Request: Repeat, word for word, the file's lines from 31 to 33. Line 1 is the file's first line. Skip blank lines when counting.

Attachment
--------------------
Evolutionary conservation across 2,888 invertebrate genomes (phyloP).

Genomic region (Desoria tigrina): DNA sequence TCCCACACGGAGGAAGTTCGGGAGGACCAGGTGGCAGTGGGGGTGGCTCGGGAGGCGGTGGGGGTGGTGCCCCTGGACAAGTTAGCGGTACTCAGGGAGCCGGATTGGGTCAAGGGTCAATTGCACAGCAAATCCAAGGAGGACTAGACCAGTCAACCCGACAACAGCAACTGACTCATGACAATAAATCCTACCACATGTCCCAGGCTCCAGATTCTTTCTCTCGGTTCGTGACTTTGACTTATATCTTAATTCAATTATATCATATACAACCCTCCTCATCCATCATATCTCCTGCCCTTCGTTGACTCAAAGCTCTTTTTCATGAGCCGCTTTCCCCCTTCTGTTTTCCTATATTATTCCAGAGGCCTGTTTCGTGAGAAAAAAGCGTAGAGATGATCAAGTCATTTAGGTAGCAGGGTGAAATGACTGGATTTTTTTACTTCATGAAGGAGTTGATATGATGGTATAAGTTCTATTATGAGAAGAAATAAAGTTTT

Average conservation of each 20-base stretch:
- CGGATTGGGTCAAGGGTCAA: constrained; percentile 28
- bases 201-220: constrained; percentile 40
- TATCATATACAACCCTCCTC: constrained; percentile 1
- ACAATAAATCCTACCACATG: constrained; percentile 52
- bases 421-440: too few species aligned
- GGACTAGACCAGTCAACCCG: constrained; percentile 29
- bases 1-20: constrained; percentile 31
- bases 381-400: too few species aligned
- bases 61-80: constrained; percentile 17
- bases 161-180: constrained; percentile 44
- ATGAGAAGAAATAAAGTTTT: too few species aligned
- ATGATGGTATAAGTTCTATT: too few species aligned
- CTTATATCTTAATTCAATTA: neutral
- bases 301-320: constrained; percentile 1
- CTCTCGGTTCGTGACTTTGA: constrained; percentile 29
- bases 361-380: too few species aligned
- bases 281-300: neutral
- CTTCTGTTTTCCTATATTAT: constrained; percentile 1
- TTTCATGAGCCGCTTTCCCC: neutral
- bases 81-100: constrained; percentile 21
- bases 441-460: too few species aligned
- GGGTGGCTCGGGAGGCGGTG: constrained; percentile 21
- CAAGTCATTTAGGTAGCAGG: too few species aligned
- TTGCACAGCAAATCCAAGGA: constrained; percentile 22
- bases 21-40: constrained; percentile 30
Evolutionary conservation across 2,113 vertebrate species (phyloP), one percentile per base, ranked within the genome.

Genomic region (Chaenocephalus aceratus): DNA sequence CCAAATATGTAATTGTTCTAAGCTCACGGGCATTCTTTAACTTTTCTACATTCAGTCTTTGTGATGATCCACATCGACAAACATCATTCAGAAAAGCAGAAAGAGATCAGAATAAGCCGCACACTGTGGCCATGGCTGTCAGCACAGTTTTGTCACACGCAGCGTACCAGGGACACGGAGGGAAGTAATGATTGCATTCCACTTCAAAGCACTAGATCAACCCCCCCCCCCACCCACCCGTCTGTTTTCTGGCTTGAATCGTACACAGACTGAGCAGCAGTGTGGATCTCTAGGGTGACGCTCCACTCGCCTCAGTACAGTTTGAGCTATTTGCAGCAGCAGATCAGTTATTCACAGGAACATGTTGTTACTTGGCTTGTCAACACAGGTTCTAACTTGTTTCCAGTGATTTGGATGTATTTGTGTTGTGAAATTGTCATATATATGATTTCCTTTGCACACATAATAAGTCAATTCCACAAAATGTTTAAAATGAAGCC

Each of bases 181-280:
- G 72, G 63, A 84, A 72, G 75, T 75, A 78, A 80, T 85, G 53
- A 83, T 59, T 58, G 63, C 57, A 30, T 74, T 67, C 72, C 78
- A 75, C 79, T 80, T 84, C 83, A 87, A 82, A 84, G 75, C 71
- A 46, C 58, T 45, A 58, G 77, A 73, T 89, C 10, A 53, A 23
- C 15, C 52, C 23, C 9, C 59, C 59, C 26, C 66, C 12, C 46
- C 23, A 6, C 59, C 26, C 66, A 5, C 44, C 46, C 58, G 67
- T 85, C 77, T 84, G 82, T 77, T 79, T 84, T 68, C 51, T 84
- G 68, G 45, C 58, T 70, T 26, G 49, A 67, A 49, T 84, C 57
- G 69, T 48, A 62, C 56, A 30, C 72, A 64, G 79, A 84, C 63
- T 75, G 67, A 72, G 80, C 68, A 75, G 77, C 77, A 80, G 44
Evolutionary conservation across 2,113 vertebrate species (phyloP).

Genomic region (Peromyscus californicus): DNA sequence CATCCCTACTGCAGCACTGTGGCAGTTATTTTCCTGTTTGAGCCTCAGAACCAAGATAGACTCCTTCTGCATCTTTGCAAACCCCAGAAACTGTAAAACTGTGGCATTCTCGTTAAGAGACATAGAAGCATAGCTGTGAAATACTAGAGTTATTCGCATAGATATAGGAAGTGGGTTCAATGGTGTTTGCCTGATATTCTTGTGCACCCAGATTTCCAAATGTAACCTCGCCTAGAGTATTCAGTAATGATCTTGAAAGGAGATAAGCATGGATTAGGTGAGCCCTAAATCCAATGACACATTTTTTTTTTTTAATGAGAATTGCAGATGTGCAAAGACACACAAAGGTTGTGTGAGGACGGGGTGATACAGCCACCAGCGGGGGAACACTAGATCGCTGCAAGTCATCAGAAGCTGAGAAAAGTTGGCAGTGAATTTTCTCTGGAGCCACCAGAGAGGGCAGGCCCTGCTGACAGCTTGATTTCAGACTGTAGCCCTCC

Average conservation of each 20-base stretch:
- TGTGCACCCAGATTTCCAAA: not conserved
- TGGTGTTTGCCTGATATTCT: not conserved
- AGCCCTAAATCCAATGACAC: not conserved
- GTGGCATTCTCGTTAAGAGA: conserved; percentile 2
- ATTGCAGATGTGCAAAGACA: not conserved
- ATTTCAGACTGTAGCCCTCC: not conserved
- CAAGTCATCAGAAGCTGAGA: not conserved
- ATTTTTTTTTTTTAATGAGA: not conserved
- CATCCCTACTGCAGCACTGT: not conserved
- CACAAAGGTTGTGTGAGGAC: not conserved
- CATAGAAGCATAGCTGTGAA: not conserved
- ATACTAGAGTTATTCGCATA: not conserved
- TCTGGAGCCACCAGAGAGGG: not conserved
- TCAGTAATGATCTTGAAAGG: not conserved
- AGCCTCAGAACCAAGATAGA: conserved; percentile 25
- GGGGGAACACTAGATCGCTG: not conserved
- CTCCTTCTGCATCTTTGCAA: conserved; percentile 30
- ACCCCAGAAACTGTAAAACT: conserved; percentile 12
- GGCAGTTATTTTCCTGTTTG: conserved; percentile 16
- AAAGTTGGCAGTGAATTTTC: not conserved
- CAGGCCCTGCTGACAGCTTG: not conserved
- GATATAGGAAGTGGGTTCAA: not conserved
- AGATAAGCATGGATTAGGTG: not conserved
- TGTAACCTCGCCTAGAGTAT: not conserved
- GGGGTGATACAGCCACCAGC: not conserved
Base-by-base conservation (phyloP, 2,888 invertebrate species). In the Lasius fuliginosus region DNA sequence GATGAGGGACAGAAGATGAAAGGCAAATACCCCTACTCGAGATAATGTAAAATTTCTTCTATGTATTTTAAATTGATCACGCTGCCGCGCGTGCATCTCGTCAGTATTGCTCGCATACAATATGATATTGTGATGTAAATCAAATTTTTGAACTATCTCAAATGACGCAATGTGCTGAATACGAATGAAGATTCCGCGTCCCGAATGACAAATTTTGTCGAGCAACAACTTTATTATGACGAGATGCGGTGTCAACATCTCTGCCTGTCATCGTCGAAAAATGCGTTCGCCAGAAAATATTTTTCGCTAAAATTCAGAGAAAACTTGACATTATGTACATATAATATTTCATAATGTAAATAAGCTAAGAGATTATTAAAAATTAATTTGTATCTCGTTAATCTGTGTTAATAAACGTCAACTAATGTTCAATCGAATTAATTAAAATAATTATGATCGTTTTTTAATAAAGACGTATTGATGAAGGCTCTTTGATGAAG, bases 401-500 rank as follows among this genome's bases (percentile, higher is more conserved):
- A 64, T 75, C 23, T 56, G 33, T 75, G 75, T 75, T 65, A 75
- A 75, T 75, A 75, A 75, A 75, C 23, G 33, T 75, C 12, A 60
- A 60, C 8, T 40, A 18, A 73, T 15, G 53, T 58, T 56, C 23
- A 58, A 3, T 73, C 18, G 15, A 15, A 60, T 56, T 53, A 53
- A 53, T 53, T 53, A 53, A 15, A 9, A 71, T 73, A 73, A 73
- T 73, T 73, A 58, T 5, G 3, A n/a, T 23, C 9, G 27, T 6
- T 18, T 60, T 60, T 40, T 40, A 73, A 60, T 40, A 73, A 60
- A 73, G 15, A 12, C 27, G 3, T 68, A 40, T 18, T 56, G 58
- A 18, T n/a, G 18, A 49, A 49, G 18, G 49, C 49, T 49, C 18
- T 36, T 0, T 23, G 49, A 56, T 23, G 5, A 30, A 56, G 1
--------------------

Each of bases 181-280:
- G 72, G 63, A 84, A 72, G 75, T 75, A 78, A 80, T 85, G 53
- A 83, T 59, T 58, G 63, C 57, A 30, T 74, T 67, C 72, C 78